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8 Tips to Polish and Clean Jewellery at Home

Cleaning involves almost every aspect of our daily lives. We clean our dishes, rinse our clothes, take a shower, wash our car, clean our house, etc. But jewelry cleaning is something we rarely, if ever, think about. However, even these accessories, reputed to be imperishable, need a refurbishment from time to time, that’s why we are going to show you some techniques to clean your jewelry efficiently and prevent it from tarnishing.

Washing your gold jewelry

We will start with gold, which is the most common form of jewelry. Several simple techniques can be used for this type of cleaning.

The most common method is soapy water, which is known for its effectiveness. Prepare a bath of Marseille soap and put your jewelry in it, letting it soak for two minutes. Then, scrub them carefully with a toothbrush, slowly so as not to cause scratches. Rinse with clean water and use a soft cloth to dry. You can use the same cloth used to clean glasses, for example, as long as it is clean.

Baking powder can also be a good solution for cleaning gold jewelry. Sprinkle a few pinches on your jewelry and rub gently with a soft cloth. After that, rinse and dry the jewelry.

A traditional, disdained but effective method is to use onion juice. The juice should be poured over the jewelry, and then, using a cloth, you should rub the parts that are beginning to tarnish. Then finish by rinsing thoroughly and drying.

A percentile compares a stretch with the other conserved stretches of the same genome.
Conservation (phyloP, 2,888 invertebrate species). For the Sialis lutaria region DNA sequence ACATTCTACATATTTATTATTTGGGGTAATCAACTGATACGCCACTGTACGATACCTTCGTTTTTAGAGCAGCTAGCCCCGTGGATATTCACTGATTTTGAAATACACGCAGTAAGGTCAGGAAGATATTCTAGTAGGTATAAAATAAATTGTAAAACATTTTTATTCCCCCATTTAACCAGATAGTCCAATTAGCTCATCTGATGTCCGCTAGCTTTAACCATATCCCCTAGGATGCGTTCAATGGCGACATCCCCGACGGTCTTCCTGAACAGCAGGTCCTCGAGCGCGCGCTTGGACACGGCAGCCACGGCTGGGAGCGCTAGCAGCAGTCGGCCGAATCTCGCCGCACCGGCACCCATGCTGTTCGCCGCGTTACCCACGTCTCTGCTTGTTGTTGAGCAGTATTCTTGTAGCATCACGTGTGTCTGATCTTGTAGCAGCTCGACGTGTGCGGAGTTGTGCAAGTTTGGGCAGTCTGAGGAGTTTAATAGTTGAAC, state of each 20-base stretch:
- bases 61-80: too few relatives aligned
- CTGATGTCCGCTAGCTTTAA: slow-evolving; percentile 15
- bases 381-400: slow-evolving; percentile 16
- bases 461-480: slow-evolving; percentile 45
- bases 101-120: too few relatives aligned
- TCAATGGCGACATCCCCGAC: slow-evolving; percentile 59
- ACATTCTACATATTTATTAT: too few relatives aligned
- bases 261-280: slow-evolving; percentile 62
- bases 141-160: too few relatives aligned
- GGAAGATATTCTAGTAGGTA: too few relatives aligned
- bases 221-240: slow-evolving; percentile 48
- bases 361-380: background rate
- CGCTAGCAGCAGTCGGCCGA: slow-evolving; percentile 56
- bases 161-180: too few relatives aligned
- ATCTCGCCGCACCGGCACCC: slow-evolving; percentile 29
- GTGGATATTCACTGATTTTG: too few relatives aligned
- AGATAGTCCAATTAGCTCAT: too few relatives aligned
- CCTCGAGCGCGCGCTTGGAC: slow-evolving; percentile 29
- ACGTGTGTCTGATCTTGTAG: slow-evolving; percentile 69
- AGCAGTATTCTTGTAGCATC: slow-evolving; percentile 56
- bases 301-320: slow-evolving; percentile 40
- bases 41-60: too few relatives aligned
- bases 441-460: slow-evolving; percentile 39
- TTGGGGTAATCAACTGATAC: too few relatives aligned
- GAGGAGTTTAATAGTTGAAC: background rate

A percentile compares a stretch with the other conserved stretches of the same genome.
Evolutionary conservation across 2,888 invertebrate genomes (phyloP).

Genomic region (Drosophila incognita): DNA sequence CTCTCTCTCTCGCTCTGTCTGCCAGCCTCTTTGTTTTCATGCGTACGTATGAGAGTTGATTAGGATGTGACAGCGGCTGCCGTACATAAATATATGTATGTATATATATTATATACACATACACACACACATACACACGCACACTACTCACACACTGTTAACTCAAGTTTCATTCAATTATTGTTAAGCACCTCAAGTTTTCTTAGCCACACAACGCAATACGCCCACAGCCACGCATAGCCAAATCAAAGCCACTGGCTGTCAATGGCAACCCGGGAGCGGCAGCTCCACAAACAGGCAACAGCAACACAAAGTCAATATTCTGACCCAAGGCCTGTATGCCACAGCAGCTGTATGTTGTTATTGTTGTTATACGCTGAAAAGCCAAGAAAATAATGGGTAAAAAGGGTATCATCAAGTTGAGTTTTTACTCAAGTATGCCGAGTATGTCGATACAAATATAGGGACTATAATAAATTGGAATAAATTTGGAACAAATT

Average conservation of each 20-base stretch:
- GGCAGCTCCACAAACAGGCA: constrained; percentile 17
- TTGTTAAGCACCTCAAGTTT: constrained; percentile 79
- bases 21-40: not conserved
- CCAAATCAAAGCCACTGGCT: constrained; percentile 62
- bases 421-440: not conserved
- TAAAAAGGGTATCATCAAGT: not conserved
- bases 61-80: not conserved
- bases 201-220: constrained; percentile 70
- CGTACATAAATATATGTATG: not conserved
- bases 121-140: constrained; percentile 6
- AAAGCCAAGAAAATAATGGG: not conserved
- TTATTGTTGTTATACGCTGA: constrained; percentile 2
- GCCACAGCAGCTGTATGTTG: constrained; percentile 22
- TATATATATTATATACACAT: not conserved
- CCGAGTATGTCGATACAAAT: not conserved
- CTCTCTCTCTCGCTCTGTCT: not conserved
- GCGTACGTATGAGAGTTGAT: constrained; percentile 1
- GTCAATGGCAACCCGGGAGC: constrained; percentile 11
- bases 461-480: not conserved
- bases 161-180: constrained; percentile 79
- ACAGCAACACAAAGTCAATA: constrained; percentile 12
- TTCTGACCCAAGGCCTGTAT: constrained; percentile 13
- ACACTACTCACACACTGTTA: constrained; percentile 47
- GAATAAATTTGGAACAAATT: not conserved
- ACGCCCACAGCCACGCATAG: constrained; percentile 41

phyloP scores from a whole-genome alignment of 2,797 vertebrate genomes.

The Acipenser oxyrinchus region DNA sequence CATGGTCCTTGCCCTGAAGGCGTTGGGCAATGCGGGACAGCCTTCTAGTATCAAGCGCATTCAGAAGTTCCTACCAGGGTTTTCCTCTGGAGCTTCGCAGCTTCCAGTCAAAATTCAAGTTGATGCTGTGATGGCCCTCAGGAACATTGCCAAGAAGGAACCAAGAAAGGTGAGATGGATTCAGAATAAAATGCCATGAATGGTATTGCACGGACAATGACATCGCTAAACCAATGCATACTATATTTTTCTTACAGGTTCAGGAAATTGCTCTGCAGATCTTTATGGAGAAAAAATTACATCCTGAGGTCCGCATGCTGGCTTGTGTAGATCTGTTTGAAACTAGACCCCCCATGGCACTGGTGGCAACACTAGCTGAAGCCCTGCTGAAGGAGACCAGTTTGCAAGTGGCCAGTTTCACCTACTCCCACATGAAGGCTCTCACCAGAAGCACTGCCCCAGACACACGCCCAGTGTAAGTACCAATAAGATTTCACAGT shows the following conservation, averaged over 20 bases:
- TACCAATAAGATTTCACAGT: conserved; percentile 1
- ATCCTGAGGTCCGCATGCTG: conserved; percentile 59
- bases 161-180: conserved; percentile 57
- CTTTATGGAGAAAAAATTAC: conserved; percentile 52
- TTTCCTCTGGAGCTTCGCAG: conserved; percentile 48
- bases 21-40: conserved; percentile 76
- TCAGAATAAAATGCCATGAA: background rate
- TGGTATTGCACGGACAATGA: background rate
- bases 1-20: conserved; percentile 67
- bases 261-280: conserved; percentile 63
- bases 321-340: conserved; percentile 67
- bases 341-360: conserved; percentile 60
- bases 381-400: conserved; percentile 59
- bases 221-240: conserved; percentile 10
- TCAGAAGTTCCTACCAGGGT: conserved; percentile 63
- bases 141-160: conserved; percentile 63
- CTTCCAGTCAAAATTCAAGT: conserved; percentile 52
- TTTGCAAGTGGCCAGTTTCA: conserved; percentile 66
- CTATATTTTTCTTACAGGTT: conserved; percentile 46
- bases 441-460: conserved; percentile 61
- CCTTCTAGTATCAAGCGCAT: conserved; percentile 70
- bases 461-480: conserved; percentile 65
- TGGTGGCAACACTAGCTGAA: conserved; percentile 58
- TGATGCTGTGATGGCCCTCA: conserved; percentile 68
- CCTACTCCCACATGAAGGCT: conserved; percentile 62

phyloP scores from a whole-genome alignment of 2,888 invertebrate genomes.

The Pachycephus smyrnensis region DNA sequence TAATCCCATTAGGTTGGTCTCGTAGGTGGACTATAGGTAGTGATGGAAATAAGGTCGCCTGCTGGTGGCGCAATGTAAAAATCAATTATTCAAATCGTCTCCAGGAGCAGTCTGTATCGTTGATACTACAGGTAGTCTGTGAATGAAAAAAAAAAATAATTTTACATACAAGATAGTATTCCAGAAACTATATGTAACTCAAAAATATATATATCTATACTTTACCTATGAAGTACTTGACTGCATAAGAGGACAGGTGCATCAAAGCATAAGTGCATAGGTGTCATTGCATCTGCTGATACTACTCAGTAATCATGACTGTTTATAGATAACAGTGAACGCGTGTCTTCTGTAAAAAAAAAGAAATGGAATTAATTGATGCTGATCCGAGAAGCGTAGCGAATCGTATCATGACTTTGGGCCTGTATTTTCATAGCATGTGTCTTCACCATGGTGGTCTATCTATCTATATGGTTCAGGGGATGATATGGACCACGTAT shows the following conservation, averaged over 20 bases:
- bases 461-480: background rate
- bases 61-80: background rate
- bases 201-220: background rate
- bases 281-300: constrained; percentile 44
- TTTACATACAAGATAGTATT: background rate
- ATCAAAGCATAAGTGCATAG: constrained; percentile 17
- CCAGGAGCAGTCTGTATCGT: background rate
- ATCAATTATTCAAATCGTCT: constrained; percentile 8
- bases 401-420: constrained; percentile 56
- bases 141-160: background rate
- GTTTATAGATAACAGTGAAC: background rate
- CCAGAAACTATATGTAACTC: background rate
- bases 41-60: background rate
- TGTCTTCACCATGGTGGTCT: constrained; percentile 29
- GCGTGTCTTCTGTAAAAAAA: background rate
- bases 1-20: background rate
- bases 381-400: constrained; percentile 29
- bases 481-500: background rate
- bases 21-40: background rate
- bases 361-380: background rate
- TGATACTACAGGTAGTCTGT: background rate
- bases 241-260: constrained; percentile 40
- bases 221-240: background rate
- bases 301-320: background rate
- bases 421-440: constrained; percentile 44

Washing your silver jewelry

Silver jewelry requires different methods and substances than the previous ones to be cleaned properly. Like gold, there are various solutions to achieve this. For example, you can sprinkle baking soda on a pre-moistened toothbrush and rub it gently over your jewelry. You should see results fairly quickly, with the jewelry starting to shine again. After this operation, you should rinse thoroughly, and wipe your jewelry with a soft cloth or tissue. In the absence of baking soda, lemon is a good alternative.

Also, you can soak your jewelry in a bowl of white vinegar for about 2 hours. The corrosive power of white vinegar is strong enough that you don’t even need to scrub; remove the jewelry, rinse it and then wipe it gently with a suitable cloth. Cola is an alternative to white vinegar, except that the jewelry must be soaked overnight.

Another solution, not very common but nevertheless effective, is to use beer; put your silver jewelry in a cup of beer overnight and rinse it the next day.

Finally, the last resort is to use toothpaste; put a little on a clean, moistened toothbrush and start scrubbing gently. Rinse and wipe with a suitable cloth, and you’re done.

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